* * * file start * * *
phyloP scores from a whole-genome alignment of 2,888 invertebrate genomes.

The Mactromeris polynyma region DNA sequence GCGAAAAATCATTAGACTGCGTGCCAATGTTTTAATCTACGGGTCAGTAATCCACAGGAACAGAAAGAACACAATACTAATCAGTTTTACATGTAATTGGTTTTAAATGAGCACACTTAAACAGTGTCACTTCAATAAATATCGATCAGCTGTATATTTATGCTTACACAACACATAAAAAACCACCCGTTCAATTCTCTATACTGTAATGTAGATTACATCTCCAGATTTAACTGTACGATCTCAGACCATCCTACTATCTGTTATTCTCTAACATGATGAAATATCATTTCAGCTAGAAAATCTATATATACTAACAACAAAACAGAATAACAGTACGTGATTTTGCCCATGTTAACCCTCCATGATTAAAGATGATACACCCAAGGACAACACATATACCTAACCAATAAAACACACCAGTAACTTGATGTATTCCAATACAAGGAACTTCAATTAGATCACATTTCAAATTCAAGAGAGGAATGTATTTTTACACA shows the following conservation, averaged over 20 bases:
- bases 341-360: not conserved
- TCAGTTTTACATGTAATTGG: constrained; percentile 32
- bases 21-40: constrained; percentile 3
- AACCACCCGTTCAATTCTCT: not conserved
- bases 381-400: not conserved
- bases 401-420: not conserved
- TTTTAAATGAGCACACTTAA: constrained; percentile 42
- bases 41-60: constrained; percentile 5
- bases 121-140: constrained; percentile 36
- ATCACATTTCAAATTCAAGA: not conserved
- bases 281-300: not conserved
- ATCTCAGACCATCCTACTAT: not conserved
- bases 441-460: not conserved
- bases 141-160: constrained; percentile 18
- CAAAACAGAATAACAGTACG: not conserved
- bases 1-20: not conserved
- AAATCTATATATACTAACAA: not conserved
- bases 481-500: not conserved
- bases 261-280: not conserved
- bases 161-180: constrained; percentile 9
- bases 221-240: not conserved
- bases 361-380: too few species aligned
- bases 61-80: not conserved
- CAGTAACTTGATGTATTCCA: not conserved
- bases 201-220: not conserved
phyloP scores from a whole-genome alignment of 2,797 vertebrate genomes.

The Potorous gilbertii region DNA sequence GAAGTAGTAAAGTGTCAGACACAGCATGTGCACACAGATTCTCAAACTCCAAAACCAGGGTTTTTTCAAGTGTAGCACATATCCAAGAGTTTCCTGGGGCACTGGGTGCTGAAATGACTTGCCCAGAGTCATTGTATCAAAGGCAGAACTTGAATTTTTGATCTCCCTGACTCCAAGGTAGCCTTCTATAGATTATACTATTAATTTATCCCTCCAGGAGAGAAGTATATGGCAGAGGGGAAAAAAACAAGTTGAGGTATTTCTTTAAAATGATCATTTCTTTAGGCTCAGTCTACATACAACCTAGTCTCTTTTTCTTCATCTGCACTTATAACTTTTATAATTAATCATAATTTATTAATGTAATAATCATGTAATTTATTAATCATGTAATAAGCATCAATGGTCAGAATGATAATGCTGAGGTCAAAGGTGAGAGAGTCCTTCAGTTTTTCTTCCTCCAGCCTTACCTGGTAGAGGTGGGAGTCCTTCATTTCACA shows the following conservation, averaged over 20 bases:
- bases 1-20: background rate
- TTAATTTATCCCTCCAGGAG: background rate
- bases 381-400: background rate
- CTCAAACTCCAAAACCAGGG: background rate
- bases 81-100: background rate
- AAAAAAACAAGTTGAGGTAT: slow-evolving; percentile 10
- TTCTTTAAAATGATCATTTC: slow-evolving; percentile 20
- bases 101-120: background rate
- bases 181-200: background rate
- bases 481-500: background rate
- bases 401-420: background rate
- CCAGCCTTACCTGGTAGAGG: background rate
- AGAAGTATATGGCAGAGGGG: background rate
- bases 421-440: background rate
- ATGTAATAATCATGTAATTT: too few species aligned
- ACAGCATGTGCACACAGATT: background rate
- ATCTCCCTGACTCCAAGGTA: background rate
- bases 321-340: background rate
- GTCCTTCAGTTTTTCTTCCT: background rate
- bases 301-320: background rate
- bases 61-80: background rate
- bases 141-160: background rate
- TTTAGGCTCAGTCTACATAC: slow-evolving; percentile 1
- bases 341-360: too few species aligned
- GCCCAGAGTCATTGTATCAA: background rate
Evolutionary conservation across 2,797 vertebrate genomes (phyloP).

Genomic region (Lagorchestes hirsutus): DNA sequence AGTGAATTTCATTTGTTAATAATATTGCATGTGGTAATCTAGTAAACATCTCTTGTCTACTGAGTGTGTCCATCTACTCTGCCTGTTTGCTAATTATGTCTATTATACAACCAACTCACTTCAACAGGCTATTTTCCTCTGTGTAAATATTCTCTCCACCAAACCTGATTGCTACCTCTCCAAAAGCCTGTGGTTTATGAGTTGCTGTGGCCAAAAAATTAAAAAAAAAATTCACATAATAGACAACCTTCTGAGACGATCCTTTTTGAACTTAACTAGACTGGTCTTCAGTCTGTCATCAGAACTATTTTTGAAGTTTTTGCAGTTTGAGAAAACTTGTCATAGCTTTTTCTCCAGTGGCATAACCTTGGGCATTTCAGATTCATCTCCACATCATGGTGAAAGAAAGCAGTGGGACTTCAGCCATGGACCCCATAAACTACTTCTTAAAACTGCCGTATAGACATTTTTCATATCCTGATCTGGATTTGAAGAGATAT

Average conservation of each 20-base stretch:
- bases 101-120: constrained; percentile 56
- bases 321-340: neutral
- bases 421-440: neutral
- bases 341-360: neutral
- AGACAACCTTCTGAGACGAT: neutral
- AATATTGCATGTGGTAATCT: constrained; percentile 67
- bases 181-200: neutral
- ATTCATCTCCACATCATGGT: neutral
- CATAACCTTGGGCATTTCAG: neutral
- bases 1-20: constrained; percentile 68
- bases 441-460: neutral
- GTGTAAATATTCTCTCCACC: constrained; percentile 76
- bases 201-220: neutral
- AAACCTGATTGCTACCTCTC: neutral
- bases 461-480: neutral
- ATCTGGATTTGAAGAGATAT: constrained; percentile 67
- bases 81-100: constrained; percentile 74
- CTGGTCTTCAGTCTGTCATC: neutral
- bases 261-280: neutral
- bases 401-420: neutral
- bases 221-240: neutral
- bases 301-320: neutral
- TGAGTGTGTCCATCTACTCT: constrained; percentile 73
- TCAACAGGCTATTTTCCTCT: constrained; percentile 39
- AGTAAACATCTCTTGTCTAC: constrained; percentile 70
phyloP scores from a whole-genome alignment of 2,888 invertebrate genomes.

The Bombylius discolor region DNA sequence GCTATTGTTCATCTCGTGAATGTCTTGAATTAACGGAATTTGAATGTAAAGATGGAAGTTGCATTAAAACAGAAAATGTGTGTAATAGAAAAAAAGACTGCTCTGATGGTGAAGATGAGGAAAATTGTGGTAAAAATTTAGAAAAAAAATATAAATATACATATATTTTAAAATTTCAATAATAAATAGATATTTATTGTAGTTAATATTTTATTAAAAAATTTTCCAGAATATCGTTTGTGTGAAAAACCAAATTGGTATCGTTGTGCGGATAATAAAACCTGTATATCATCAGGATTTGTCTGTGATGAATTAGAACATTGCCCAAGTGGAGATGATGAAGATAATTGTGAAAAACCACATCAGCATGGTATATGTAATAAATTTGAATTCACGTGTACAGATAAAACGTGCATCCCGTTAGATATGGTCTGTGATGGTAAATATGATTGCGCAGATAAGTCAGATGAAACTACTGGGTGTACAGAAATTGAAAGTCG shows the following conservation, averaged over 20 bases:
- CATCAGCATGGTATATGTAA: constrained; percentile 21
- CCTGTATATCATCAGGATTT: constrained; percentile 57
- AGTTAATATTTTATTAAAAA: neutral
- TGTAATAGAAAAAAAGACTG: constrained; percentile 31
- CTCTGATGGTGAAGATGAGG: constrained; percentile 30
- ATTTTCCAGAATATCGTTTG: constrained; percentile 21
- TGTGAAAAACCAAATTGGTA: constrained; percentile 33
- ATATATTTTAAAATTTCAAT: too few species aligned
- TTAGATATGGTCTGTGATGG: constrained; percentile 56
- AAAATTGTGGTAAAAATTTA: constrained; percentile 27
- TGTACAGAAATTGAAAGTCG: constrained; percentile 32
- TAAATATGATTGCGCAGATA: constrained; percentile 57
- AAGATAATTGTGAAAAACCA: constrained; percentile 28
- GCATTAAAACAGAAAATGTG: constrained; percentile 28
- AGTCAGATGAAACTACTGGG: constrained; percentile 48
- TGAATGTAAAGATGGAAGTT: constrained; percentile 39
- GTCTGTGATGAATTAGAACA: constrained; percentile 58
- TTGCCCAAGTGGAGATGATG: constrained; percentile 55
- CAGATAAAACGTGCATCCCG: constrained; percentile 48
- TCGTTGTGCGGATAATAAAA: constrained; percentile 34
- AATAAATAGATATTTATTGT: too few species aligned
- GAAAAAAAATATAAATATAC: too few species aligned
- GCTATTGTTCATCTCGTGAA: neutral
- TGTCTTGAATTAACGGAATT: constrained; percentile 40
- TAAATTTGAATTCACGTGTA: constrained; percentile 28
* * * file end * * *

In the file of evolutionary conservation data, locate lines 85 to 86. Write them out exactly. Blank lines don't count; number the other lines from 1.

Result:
- CATCAGCATGGTATATGTAA: constrained; percentile 21
- CCTGTATATCATCAGGATTT: constrained; percentile 57